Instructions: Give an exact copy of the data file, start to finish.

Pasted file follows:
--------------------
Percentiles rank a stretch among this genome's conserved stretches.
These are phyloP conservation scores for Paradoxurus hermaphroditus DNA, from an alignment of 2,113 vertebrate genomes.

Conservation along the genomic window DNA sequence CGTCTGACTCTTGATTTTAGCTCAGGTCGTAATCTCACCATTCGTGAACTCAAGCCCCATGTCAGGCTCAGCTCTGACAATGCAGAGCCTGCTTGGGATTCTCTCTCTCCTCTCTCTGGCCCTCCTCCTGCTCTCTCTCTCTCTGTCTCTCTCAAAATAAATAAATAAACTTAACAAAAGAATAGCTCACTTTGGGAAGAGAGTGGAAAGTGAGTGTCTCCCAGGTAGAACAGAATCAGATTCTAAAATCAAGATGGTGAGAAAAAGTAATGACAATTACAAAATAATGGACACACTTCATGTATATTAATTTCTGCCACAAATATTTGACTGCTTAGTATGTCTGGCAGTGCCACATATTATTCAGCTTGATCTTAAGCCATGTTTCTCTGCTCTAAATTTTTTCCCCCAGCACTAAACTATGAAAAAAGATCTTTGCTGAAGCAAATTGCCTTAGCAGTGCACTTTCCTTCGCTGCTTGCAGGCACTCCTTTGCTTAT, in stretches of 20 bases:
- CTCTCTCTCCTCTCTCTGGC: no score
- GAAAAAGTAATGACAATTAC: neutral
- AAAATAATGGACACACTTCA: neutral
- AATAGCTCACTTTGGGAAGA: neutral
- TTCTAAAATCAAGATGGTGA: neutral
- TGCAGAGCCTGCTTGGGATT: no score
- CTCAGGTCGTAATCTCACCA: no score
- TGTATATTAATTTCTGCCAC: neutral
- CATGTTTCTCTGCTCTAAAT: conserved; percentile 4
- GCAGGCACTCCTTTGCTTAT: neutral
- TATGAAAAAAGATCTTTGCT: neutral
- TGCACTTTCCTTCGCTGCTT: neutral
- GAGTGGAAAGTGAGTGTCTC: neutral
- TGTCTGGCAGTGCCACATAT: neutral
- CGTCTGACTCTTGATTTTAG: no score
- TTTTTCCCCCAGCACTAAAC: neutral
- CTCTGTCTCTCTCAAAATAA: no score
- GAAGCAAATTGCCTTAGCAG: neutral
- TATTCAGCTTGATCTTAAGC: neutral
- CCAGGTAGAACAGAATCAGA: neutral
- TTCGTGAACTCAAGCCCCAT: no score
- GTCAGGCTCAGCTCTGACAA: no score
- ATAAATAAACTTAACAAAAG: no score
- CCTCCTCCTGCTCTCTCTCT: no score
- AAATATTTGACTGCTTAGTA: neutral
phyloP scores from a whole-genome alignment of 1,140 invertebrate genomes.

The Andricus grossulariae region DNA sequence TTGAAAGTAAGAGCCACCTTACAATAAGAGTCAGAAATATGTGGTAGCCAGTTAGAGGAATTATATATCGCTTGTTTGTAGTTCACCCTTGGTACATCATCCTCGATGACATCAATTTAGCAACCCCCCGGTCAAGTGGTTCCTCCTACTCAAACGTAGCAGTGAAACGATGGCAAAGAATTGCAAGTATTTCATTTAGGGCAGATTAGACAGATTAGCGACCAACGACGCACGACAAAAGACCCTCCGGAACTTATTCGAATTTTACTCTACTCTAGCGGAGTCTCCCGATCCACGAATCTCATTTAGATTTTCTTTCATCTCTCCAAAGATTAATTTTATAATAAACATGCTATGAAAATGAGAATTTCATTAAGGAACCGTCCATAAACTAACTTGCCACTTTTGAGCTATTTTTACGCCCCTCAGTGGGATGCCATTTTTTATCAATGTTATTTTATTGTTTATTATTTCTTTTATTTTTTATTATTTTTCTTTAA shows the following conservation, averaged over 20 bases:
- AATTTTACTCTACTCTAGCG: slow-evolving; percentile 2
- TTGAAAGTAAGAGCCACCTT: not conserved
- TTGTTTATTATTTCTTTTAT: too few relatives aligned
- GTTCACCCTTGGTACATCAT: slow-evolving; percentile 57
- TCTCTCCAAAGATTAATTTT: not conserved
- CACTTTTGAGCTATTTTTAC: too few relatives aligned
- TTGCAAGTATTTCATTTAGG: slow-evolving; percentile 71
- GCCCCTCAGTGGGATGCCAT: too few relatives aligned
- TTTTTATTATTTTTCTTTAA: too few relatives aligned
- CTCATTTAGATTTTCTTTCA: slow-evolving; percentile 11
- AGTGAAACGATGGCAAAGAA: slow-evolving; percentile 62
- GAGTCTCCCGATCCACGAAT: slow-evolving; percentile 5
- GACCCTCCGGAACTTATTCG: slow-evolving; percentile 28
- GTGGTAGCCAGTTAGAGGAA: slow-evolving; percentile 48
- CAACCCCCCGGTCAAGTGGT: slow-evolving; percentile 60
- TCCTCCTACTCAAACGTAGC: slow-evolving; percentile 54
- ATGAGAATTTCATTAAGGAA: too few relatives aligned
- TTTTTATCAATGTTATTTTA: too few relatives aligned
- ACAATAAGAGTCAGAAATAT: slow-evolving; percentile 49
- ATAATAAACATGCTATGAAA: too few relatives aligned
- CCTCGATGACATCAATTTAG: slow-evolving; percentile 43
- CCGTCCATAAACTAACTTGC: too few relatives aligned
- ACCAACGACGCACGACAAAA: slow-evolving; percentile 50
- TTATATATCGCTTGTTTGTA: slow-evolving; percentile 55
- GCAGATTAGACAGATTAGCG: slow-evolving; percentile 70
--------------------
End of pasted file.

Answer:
Percentiles rank a stretch among this genome's conserved stretches.
These are phyloP conservation scores for Paradoxurus hermaphroditus DNA, from an alignment of 2,113 vertebrate genomes.

Conservation along the genomic window DNA sequence CGTCTGACTCTTGATTTTAGCTCAGGTCGTAATCTCACCATTCGTGAACTCAAGCCCCATGTCAGGCTCAGCTCTGACAATGCAGAGCCTGCTTGGGATTCTCTCTCTCCTCTCTCTGGCCCTCCTCCTGCTCTCTCTCTCTCTGTCTCTCTCAAAATAAATAAATAAACTTAACAAAAGAATAGCTCACTTTGGGAAGAGAGTGGAAAGTGAGTGTCTCCCAGGTAGAACAGAATCAGATTCTAAAATCAAGATGGTGAGAAAAAGTAATGACAATTACAAAATAATGGACACACTTCATGTATATTAATTTCTGCCACAAATATTTGACTGCTTAGTATGTCTGGCAGTGCCACATATTATTCAGCTTGATCTTAAGCCATGTTTCTCTGCTCTAAATTTTTTCCCCCAGCACTAAACTATGAAAAAAGATCTTTGCTGAAGCAAATTGCCTTAGCAGTGCACTTTCCTTCGCTGCTTGCAGGCACTCCTTTGCTTAT, in stretches of 20 bases:
- CTCTCTCTCCTCTCTCTGGC: no score
- GAAAAAGTAATGACAATTAC: neutral
- AAAATAATGGACACACTTCA: neutral
- AATAGCTCACTTTGGGAAGA: neutral
- TTCTAAAATCAAGATGGTGA: neutral
- TGCAGAGCCTGCTTGGGATT: no score
- CTCAGGTCGTAATCTCACCA: no score
- TGTATATTAATTTCTGCCAC: neutral
- CATGTTTCTCTGCTCTAAAT: conserved; percentile 4
- GCAGGCACTCCTTTGCTTAT: neutral
- TATGAAAAAAGATCTTTGCT: neutral
- TGCACTTTCCTTCGCTGCTT: neutral
- GAGTGGAAAGTGAGTGTCTC: neutral
- TGTCTGGCAGTGCCACATAT: neutral
- CGTCTGACTCTTGATTTTAG: no score
- TTTTTCCCCCAGCACTAAAC: neutral
- CTCTGTCTCTCTCAAAATAA: no score
- GAAGCAAATTGCCTTAGCAG: neutral
- TATTCAGCTTGATCTTAAGC: neutral
- CCAGGTAGAACAGAATCAGA: neutral
- TTCGTGAACTCAAGCCCCAT: no score
- GTCAGGCTCAGCTCTGACAA: no score
- ATAAATAAACTTAACAAAAG: no score
- CCTCCTCCTGCTCTCTCTCT: no score
- AAATATTTGACTGCTTAGTA: neutral
phyloP scores from a whole-genome alignment of 1,140 invertebrate genomes.

The Andricus grossulariae region DNA sequence TTGAAAGTAAGAGCCACCTTACAATAAGAGTCAGAAATATGTGGTAGCCAGTTAGAGGAATTATATATCGCTTGTTTGTAGTTCACCCTTGGTACATCATCCTCGATGACATCAATTTAGCAACCCCCCGGTCAAGTGGTTCCTCCTACTCAAACGTAGCAGTGAAACGATGGCAAAGAATTGCAAGTATTTCATTTAGGGCAGATTAGACAGATTAGCGACCAACGACGCACGACAAAAGACCCTCCGGAACTTATTCGAATTTTACTCTACTCTAGCGGAGTCTCCCGATCCACGAATCTCATTTAGATTTTCTTTCATCTCTCCAAAGATTAATTTTATAATAAACATGCTATGAAAATGAGAATTTCATTAAGGAACCGTCCATAAACTAACTTGCCACTTTTGAGCTATTTTTACGCCCCTCAGTGGGATGCCATTTTTTATCAATGTTATTTTATTGTTTATTATTTCTTTTATTTTTTATTATTTTTCTTTAA shows the following conservation, averaged over 20 bases:
- AATTTTACTCTACTCTAGCG: slow-evolving; percentile 2
- TTGAAAGTAAGAGCCACCTT: not conserved
- TTGTTTATTATTTCTTTTAT: too few relatives aligned
- GTTCACCCTTGGTACATCAT: slow-evolving; percentile 57
- TCTCTCCAAAGATTAATTTT: not conserved
- CACTTTTGAGCTATTTTTAC: too few relatives aligned
- TTGCAAGTATTTCATTTAGG: slow-evolving; percentile 71
- GCCCCTCAGTGGGATGCCAT: too few relatives aligned
- TTTTTATTATTTTTCTTTAA: too few relatives aligned
- CTCATTTAGATTTTCTTTCA: slow-evolving; percentile 11
- AGTGAAACGATGGCAAAGAA: slow-evolving; percentile 62
- GAGTCTCCCGATCCACGAAT: slow-evolving; percentile 5
- GACCCTCCGGAACTTATTCG: slow-evolving; percentile 28
- GTGGTAGCCAGTTAGAGGAA: slow-evolving; percentile 48
- CAACCCCCCGGTCAAGTGGT: slow-evolving; percentile 60
- TCCTCCTACTCAAACGTAGC: slow-evolving; percentile 54
- ATGAGAATTTCATTAAGGAA: too few relatives aligned
- TTTTTATCAATGTTATTTTA: too few relatives aligned
- ACAATAAGAGTCAGAAATAT: slow-evolving; percentile 49
- ATAATAAACATGCTATGAAA: too few relatives aligned
- CCTCGATGACATCAATTTAG: slow-evolving; percentile 43
- CCGTCCATAAACTAACTTGC: too few relatives aligned
- ACCAACGACGCACGACAAAA: slow-evolving; percentile 50
- TTATATATCGCTTGTTTGTA: slow-evolving; percentile 55
- GCAGATTAGACAGATTAGCG: slow-evolving; percentile 70